Lessons on candor from Dirty Harry

Harry Callahan: Personnel? That’s for assholes!
Capt McKay: I was in Personnel for ten years.
Harry Callahan: Yeah.

“The Enforcer” (1976)

There’s a bit of Dirty Harry in all of us. Sometimes we just say stuff without thinking. In my case, I think about it a while and sometimes say it anyway.

Harry Callahan spoke with the candor of a street cop, and that candor made his character legendary — along with that .44 Magnum. But candor also made Harry an outcast in his own department. A cowboy, and a top performer who got no respect from his “asshole” superiors.

But Harry was clearly the most effective homicide detective on the SFPD. OK, his tactics were a little a Machiavellian at times. But he always came out on top, and he didn’t sell his soul to get there.

The lesson is about courage

Courage is a tough lesson for students and young professionals to learn. To excel in the PR/marcom world, you must think critically and independently. You must offer candid objective assessments of problems, presenting your ideas with conviction. That means being as honest as Harry Callahan, but with a dose of tact.

But that’s what the client/boss wants!¬† Yikes, how many times have I heard that one? Client service is important, sure. But our job is to deliver what the client needs, and that may be significantly different from what he wants. The courageous professional finds a way to change client thinking, but without insulting client values.

You must be candid, and you must take risks. When you find yourself working for bosses or clients who reject alternative viewpoints, move on. Quickly. You won’t learn from those who go along to get along. You’ll just pick up bad habits.

I’m not suggesting a “go rogue” approach. Dirty Harry operated outside the rules because the system handcuffed him. But you know, the same thing happens all too often where I work. How ’bout you?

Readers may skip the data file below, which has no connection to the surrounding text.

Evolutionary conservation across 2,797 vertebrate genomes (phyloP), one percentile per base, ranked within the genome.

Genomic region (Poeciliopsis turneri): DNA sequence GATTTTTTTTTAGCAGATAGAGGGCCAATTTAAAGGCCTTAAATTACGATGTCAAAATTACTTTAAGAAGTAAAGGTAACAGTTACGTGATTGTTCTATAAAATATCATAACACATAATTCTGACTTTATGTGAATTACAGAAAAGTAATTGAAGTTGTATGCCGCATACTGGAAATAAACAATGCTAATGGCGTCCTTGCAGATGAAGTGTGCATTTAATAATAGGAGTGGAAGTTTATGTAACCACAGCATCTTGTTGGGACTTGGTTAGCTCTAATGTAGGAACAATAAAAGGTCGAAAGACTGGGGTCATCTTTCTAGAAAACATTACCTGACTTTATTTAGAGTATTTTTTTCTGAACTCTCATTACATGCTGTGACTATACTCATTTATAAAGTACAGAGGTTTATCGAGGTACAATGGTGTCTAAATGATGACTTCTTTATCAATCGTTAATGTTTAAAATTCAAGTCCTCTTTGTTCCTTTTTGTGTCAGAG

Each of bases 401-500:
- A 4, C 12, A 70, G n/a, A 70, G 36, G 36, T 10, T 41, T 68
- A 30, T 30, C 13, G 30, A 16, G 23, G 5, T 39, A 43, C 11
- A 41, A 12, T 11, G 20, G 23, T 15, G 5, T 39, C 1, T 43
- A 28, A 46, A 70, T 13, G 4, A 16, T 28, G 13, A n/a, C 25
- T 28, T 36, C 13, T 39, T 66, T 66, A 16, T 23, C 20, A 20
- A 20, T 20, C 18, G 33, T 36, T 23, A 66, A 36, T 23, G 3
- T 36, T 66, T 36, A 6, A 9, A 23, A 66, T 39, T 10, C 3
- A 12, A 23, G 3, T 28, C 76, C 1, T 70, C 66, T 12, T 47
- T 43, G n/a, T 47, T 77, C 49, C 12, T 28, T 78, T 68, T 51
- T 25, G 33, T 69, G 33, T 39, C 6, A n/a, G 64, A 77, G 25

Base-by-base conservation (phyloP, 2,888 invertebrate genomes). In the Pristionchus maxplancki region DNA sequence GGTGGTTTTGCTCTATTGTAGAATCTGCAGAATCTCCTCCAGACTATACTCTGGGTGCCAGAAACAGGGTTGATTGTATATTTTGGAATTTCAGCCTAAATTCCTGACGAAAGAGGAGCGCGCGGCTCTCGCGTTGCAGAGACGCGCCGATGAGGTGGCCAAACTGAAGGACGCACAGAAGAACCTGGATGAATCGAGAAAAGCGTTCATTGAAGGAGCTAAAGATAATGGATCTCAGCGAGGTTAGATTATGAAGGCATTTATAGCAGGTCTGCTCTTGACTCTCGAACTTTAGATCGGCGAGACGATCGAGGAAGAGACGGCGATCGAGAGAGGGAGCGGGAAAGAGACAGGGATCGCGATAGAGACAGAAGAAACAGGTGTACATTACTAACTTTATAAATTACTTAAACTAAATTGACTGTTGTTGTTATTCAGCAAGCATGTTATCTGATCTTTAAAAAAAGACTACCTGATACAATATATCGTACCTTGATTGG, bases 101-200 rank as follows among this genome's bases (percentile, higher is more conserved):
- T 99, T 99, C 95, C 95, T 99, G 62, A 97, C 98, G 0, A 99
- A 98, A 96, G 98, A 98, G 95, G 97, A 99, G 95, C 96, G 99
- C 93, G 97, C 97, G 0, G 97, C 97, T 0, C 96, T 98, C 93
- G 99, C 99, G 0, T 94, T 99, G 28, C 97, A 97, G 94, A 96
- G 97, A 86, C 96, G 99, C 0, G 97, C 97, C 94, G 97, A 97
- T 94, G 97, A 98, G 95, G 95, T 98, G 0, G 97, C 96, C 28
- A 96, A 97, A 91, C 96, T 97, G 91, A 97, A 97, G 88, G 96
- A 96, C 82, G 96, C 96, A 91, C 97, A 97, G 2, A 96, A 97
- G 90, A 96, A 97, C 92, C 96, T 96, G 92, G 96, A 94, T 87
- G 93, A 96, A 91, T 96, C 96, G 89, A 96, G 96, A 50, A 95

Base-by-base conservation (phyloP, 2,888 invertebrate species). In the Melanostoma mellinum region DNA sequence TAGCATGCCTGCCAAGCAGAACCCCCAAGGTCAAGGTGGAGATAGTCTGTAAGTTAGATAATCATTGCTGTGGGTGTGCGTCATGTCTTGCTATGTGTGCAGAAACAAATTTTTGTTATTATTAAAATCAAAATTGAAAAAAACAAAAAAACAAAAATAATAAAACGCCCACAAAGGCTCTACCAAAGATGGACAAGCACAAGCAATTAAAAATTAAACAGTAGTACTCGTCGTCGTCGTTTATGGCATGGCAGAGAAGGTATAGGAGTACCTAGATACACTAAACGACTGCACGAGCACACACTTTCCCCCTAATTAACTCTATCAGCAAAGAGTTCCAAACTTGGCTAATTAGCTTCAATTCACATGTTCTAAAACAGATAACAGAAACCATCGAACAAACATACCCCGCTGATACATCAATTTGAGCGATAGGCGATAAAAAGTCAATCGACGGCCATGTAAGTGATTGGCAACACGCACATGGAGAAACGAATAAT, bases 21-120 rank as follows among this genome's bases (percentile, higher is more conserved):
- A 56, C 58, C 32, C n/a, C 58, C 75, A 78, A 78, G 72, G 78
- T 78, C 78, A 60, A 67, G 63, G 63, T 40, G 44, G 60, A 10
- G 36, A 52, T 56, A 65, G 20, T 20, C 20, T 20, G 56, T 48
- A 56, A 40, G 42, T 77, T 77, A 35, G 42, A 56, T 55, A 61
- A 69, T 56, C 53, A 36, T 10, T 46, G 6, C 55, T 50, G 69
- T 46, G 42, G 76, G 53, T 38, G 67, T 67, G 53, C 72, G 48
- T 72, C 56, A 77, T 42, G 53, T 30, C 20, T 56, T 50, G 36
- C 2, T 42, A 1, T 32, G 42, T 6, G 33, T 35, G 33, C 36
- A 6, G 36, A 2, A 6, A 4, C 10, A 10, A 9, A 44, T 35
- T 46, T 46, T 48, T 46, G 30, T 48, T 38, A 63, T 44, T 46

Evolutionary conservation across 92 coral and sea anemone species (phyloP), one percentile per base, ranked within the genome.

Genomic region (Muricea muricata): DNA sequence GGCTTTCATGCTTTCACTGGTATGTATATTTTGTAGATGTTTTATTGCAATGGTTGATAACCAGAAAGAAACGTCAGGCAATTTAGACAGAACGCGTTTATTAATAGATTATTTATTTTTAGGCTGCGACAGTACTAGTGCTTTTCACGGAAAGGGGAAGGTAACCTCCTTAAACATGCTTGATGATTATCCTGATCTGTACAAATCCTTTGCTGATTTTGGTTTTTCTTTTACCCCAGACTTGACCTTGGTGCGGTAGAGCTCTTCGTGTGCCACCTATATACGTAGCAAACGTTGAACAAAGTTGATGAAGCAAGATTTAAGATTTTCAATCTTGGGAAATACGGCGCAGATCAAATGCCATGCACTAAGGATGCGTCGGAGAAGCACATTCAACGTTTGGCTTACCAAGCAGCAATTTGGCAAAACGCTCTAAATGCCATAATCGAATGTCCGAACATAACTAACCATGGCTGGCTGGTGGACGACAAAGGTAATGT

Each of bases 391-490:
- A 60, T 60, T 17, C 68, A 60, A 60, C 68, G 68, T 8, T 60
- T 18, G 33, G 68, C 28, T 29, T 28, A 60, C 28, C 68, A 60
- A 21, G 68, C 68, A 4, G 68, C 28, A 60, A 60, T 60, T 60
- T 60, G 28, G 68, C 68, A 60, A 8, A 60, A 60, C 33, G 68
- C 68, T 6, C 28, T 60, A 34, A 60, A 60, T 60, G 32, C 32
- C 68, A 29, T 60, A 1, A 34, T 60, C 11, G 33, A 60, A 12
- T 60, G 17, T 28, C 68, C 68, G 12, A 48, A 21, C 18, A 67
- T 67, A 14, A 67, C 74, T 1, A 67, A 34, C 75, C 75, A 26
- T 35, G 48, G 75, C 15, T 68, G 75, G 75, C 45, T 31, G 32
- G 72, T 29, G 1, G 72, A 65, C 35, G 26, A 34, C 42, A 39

There’s nothing wrong with playing nice in the sandbox. It’s called teamwork. But there IS something wrong about adopting the go-along/get-along mentality. It paralyzes organizations. It destroys careers. It makes everyone miserable.

So the next time you’re in a meeting weighing the value of candor vs. tact, mix a stronger cocktail — say, 70% candor, 30% tact — and serve it up. You may ruffle a few feathers, but in the process you may also trigger the change no one else had the courage to suggest.

Oh, yeah. It’s probably not a good idea to call your client or boss an asshole. But it’s perfectly OK to think it :-)


2 thoughts on “Lessons on candor from Dirty Harry

  1. Nice post.

    Luckily my coworkers at the creative company where I work start the day tipped in the direction of candor and sometimes forget the tact altogether, so honesty’s no problem.

    We do encounter some resistance to change from clients, though. They tend to value expert opinions, though, so again, bullet dodged.

    On this topic, the worst for me is probably yet to come.

    Stay dirty.

  2. I like the 70-30 idea, but I’m not sure there’s a definitive formula for handling people and situations. Understanding how to read and connect with people might be just as important as having backbone.

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